There is more to it than that though. There are three core aspects to MQA:

1. “Audio origami”: MQA achieves higher resolution than CD (16-bit/44.1MHz) by storing extra information in audio files that is otherwise wasted, as it stores audio that is below the noise floor (ie normally inaudible). There is a bit of double-think here as removing unnecessary parts of audio files is the sort of thing that MP3 and AAC do, which the MQA folk have told us is bad because we are not getting 100%.

This is also similar in concept to HDCD (High Definition Compatible Digital), a technology developed by Pacific Microsonics in the Eighties and acquired by Microsoft. Of course MQA says its technology is quite different!

Note that you need an MQA decoder to benefit from this extra resolution, and there is a nagging worry that without it the music will actually sound worse (HDCD has the same issue).

2. Authentication. MQA verifies that the digital stream is not tampered with, for example by audio features that convert or enhance the sound with digital processing. This can be an issue particularly with PCs or Macs where the built-in audio processing will do this by default, unless configured otherwise.

3. Audio “de-blurring”. According to MQA’s team:

There’s a problem with digital – it’s called blurring. Unlike analogue transmission, digital is non-degrading. So we don’t have pops and crackles, but we do have another problem – pre- and post-ringing. When a sound is processed back and forth through a digital converter the time resolution is impaired – causing ‘ringing’ before and after the event. This blurs the sound so we can’t tell exactly where it is in 3D space. MQA reduces this ringing by over 10 times compared to a 24/192 recording.

If this is an issue, it is not a well-known one, at least, not outside the niche of audiophiles and hi-fi vendors who historically have come up with all sorts of theories about improving audio which do not always stand up to scientific scrutiny.

So is MQA solving a non-problem? That’s certainly possible; but I do find it interesting that MQA has received a generally warm reception from listeners.

Here’s one audiophile’s reaction:

Have never really “done” digital before. 16/44 has always sounded ghastly to my ears right from the start and still now. MQA did indeed “fix” the various forms of distortion that I could hear present in everything where the sampling rate was taken down to just 44. … My findings – those of an improved sense of solidity in the stereo image and the lack of that horrendous crystalline glassy edge to things, especially on the fade, seem to be being mirrored in what people are hearing. It doesn’t have that thing I describe as a “choppy sense of truncation” which I suspect others mean by “transients”.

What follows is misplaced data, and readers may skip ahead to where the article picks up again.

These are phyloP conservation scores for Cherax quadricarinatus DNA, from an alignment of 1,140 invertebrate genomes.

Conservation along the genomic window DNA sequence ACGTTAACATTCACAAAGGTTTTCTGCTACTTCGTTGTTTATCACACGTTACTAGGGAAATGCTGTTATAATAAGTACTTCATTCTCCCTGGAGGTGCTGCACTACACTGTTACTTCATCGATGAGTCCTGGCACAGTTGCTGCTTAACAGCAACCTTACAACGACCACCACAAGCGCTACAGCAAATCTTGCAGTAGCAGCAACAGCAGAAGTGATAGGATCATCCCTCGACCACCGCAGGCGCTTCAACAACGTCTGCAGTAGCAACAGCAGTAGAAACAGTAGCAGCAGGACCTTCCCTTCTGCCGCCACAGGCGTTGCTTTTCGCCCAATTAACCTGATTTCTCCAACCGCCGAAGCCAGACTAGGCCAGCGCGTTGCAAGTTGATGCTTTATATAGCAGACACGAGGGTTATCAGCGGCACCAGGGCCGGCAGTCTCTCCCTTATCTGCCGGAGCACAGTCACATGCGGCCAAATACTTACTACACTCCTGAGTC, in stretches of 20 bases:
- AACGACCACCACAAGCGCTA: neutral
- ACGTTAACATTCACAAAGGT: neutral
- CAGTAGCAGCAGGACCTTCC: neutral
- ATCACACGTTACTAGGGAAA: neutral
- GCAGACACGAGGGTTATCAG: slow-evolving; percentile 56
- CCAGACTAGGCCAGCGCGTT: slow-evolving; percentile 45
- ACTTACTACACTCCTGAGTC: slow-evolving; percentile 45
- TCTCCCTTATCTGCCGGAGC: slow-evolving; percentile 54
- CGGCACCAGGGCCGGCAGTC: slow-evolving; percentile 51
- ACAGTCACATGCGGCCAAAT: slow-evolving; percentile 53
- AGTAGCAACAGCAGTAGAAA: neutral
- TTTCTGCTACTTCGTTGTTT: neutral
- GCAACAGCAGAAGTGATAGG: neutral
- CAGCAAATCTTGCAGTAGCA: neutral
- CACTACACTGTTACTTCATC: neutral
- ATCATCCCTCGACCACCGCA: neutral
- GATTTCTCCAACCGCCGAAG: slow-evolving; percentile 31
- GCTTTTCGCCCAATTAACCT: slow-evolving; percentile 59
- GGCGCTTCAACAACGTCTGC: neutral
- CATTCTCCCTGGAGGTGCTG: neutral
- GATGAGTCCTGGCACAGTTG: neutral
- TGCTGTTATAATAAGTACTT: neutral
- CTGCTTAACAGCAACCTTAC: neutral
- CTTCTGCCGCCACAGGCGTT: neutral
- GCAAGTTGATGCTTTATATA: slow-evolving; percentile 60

Basically, per the post above, it’s a bit like “good analogue”. Digital can finally hold its head up high against an analog from master-to vinyl performance. And not only that, hopefully, walk all over it and give us something genuinely new.

If this history of audio has shown us anything, it is that subjective judgements about what makes something sound better (and whether it is better) are desperately unreliable. Further, it is often hard to make true comparisons because to do requires so much careful preparation: identical source material, exactly matched volume, and the ability to switch between sources without knowing which is which, to avoid our clever brains from intervening and telling us we are hearing differences which our ears alone cannot detect.

We should be sceptical then; and even possibly depressed at the prospect of a proprietary format spoiling the freedom we have enjoyed since the removal of DRM from most downloadable audio files.

Still … is it possible that MQA has come up with a technology that really does make digital audio better? Of course we should allow for that possibility too.

I have signed up for Tidal’s trial and will report back shortly.

Review: Libratone Zipp Mini

I am quite taken with this Libratone wireless speaker, though I had a few setup hassles. The device comes in a distinctive cylindrical box with a nightingale image on the top. Unpack it and you get a medium-size desktop (or table or shelf) speaker, around 22cm high, with a colourful cover that looks zipped on and a carry strap. There is also a power supply with UK and European adaptors, and a very brief instruction leaflet.

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Plug in, and the device starts charging. The leaflet says to download the app (for iOS or Android) and “set up and play”. It was not quite so easy for me, using Android. The app is over-designed, by which I mean it looks great but does not always work intuitively. It did not find the speaker automatically, insisted that a wi-fi connection was better than Bluetooth, but gave me no help connecting.

After tinkering for a bit I went to the website and followed the steps for manual wi-fi setup. Essentially you temporarily disconnect from your normal Wi-fi connection, connect your wi-fi directly to the Zipp, go to 192.168.1.1 in the browser, select your home wi-fi network, enter the password, and you are done.

Everything worked perfectly after that. I fired up Spotify, played some music, selected the Zipp under Spotify Connect, and it sounded great. For some Android apps you may need a Bluetooth connection though, or you can use DLNA. The beauty of Spotify Connect is that the connection is direct from the speaker to the internet, it does not depend on the app running, so you can switch off your phone and it still plays. It is actually a better solution than Apple Airplay for internet streaming.

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The Nightingale button

Control is either via the app, or through the Nightingale button on the top of the speaker. The button works really well. Tap to pause or resume. Slide finger clockwise or anti-clockwise for volume. Skip forward or back by tapping the right or left edge. Then there is a neat “hush” feature: place your hand over the button and it mutes temporarily.